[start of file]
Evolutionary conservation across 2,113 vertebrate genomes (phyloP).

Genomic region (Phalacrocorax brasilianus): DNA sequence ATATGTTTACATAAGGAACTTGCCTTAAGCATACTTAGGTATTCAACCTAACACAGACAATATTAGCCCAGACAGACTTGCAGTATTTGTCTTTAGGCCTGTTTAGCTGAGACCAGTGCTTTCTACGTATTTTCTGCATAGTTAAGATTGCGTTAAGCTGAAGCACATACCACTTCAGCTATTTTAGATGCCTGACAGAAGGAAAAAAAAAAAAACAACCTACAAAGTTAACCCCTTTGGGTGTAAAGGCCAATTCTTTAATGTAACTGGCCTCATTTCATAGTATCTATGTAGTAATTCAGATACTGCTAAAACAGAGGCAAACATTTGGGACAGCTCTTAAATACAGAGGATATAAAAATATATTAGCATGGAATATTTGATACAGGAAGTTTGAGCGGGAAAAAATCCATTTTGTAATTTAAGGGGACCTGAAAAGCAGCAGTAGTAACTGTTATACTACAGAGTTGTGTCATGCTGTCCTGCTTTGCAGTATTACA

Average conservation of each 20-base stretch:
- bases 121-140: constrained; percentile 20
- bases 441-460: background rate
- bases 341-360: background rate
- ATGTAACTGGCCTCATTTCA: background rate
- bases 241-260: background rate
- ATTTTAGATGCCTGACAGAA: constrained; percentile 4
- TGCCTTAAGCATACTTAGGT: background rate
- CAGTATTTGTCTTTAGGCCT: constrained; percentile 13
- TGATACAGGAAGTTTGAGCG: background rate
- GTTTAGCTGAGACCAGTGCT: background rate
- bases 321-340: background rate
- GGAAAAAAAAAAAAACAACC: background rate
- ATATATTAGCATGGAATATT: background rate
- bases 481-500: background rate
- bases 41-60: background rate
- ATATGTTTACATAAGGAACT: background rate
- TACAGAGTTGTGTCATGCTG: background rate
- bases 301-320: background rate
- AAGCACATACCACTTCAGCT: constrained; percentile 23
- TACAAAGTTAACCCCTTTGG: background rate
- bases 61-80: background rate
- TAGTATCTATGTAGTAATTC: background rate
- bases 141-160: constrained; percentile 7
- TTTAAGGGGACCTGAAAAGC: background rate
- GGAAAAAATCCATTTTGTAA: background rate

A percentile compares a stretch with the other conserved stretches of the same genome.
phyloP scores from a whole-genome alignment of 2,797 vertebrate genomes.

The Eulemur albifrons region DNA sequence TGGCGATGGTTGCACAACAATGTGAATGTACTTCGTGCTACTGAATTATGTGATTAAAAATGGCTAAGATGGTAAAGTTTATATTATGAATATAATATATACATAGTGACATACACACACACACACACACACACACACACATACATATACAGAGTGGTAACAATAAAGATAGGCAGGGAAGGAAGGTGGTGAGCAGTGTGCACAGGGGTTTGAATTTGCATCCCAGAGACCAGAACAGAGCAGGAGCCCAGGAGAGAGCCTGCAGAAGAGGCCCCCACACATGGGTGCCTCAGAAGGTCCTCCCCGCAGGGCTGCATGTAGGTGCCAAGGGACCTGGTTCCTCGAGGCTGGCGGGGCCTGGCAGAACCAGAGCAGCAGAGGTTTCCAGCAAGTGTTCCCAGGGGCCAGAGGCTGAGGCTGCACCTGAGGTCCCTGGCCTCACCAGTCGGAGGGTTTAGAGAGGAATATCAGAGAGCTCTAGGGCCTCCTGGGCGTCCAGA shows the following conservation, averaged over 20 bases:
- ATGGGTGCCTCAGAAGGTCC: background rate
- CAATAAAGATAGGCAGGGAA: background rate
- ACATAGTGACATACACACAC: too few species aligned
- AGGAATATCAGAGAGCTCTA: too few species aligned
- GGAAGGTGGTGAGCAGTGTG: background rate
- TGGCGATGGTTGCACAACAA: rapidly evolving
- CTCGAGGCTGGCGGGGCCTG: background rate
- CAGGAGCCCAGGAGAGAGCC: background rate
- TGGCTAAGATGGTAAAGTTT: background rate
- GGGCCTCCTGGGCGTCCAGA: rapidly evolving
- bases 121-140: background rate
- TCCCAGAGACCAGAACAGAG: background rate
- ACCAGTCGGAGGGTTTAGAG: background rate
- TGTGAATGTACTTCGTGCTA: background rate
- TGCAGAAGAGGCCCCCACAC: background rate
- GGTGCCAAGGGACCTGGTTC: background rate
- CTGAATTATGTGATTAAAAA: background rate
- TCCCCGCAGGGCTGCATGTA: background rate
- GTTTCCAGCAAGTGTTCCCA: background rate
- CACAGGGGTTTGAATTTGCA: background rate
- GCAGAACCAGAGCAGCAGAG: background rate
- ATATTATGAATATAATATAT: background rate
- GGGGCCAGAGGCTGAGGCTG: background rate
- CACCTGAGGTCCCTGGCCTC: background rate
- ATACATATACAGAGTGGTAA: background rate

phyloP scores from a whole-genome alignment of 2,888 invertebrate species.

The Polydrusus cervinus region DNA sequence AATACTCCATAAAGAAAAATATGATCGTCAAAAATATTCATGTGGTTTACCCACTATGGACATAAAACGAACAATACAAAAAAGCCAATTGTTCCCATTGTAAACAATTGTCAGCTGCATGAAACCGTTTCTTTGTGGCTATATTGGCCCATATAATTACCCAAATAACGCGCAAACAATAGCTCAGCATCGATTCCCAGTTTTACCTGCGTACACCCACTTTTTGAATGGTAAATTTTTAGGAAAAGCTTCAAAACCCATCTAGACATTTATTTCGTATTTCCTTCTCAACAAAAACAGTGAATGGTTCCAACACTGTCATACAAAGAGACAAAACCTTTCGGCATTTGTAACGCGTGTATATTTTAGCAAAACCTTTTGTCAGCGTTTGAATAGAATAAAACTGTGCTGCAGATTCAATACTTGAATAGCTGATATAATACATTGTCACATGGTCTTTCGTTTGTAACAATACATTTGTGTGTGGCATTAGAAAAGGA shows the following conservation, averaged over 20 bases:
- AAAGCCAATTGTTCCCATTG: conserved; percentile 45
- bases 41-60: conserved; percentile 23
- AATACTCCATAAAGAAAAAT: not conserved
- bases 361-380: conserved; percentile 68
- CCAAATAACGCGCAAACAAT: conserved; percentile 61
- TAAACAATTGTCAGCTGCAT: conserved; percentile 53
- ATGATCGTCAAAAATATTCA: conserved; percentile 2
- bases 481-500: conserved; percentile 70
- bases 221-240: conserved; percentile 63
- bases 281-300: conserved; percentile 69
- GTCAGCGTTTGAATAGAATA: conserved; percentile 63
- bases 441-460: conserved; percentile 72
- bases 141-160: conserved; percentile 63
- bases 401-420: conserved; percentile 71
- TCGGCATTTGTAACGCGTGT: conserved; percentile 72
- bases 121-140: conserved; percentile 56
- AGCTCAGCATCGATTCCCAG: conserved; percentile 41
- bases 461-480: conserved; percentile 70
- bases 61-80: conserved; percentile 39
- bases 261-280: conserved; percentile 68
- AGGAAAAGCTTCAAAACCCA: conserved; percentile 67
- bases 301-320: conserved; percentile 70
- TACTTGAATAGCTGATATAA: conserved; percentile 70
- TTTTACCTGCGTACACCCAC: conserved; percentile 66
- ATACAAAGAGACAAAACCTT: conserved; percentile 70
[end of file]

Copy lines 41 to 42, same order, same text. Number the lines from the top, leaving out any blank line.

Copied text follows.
- GGGCCTCCTGGGCGTCCAGA: rapidly evolving
- bases 121-140: background rate